Jeff is the most tenured staff member at West Ridge. He started working directly with troubled youth in 1987 when he took a job as a live-in counselor at West Ridge. It didn’t take long before he was found himself drawn further and further into the work of helping teens. He was also studying psychology at BYU at the time.

After one year, he got married and graduated with his Bachelor’s degree in psychology and education. Even though he was offered a position to teach high-school full time, he took a lower-paying 
Landon Moyers

job to continue working with the youth at West Ridge. This may seem insane to some people, but his talents seemed more useful when helping teens on a clinical level. Once the decision was made to use psychology instead of teaching it, Jeff quickly began pursuing his Master’s degree. He eventually graduated from Phillip’s Graduate Institute with a degree in Marriage, Family and Child Counseling. Along the way, he and his wife worked as home parents for almost six years. (They still have the record for the longest employment as home parents at West Ridge.) Being a home parent eventually became impractical for his small but growing family, so Jeff eventually became a clinical therapist. Along the way, he also served as a school teacher, school administrator, and clinical intern. Jeff quickly learned the value of using accurate diagnosis and appropriate clinical intervention to aid in the work of developing healthy young men and women.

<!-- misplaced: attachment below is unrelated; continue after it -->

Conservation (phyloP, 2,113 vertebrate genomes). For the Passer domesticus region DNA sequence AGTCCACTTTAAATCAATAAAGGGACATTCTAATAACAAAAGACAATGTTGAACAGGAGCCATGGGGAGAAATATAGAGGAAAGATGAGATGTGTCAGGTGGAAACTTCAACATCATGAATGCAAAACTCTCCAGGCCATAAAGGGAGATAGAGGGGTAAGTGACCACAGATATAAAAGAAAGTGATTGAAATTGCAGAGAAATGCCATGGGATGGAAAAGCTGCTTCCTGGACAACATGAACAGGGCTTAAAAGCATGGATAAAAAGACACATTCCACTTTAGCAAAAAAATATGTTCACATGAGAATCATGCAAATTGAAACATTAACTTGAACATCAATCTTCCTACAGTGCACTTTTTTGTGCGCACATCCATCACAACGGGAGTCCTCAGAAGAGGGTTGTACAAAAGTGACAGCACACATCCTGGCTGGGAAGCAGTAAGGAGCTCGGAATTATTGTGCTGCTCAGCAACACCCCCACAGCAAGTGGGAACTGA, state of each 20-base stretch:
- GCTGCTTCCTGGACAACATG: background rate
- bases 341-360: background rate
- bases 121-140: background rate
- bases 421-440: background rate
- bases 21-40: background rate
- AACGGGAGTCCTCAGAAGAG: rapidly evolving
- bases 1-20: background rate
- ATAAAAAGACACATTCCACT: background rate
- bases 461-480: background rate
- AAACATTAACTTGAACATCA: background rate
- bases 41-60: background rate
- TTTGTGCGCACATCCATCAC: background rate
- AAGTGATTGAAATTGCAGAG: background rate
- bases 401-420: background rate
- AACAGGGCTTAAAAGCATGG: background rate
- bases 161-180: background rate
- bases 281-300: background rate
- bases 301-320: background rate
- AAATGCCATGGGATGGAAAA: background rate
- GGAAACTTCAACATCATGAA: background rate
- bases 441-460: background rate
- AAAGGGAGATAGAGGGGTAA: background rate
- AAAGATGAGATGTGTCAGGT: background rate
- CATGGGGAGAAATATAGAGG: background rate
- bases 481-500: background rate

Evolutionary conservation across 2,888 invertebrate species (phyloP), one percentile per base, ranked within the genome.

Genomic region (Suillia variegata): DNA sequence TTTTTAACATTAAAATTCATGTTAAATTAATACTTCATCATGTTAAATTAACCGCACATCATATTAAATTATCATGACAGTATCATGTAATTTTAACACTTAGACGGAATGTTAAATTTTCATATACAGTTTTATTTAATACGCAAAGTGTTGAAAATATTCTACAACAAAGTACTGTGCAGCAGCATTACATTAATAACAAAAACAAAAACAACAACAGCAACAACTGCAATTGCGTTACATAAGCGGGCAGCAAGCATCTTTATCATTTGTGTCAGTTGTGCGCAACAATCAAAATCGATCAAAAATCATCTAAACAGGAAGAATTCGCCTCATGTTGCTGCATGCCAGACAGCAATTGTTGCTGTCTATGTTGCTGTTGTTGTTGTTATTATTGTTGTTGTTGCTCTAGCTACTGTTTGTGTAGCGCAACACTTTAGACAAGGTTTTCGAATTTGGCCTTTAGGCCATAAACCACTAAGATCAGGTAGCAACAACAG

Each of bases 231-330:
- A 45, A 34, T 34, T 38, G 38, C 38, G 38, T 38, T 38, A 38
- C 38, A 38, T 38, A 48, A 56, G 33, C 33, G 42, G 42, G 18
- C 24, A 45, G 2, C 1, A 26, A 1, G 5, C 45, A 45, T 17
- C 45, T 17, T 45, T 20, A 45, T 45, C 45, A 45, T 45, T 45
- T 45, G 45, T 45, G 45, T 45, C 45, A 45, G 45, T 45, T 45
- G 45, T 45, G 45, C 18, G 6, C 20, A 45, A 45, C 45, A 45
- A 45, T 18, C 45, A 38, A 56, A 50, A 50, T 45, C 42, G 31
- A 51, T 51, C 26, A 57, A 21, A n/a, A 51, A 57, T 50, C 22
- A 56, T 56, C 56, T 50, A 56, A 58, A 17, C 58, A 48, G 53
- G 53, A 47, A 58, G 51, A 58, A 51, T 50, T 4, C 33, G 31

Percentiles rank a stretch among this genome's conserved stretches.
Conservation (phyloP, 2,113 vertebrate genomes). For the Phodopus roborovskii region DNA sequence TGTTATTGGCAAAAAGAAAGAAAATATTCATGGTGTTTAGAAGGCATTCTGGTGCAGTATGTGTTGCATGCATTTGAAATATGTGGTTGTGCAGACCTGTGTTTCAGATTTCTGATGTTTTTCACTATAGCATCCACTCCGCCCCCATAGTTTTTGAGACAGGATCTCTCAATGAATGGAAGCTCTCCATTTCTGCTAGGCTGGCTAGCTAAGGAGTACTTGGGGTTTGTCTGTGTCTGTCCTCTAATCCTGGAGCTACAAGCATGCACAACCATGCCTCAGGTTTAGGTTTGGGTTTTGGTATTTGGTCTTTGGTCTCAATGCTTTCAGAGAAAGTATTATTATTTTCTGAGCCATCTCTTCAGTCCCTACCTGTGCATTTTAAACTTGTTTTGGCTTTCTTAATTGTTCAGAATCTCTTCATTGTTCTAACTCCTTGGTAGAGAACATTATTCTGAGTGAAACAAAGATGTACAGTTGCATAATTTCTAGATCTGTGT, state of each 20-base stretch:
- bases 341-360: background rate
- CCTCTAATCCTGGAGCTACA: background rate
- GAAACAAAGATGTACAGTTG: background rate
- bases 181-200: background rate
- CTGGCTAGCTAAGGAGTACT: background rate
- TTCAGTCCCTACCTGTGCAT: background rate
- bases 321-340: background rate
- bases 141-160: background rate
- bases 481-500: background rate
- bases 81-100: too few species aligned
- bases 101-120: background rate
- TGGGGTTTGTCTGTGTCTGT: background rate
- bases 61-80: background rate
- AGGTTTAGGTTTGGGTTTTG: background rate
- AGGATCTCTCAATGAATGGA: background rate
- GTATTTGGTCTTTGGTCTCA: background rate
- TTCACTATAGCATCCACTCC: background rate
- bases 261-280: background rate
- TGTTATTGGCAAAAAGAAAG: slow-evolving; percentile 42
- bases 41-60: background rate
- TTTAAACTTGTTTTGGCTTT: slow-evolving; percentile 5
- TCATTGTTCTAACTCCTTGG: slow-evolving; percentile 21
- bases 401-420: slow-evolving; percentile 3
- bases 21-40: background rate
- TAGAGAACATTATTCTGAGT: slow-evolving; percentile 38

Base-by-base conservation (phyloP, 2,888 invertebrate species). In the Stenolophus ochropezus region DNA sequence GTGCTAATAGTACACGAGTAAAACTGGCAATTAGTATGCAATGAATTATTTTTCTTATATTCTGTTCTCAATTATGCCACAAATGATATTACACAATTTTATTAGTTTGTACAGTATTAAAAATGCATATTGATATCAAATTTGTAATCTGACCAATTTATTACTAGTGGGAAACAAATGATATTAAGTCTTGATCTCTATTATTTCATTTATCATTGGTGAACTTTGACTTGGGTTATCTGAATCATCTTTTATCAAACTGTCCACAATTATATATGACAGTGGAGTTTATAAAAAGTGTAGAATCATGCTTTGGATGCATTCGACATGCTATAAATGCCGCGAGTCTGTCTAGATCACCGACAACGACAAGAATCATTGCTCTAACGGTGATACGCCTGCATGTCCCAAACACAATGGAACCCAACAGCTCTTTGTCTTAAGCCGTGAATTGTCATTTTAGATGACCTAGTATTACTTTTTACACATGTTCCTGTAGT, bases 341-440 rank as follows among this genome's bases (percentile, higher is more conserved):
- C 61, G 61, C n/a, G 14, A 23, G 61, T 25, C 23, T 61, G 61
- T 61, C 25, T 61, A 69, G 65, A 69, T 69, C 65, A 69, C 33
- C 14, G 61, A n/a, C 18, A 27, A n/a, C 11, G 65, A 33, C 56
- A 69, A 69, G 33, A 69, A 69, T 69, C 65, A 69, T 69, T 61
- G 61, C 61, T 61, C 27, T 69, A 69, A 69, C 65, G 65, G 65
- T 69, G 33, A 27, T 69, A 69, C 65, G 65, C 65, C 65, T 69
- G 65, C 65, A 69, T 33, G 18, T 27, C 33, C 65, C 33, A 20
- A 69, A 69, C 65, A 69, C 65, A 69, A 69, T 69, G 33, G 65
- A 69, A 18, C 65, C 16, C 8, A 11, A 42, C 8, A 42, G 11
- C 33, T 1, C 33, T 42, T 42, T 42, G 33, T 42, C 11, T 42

Jeff and his wife have five of their children and eighteen foster children. Working, playing, and teaching youth became part of the family mission. After Jeff became a full-time licensed therapist, he has also served as an assistant clinical director, campus administrator, and training director. You may have heard his voice as the host of the West Ridge “Hope and Healing” podcast series and as the announcer for the boys’ basketball team. For hobbies, he likes to write songs, play the piano and do some acting. When asked why Jeff has stayed at West Ridge since 1987, he states, “I love the people, our mission and the families we serve. Most days, I get to laugh a little, cry a little, and love a little more. This is a great job.”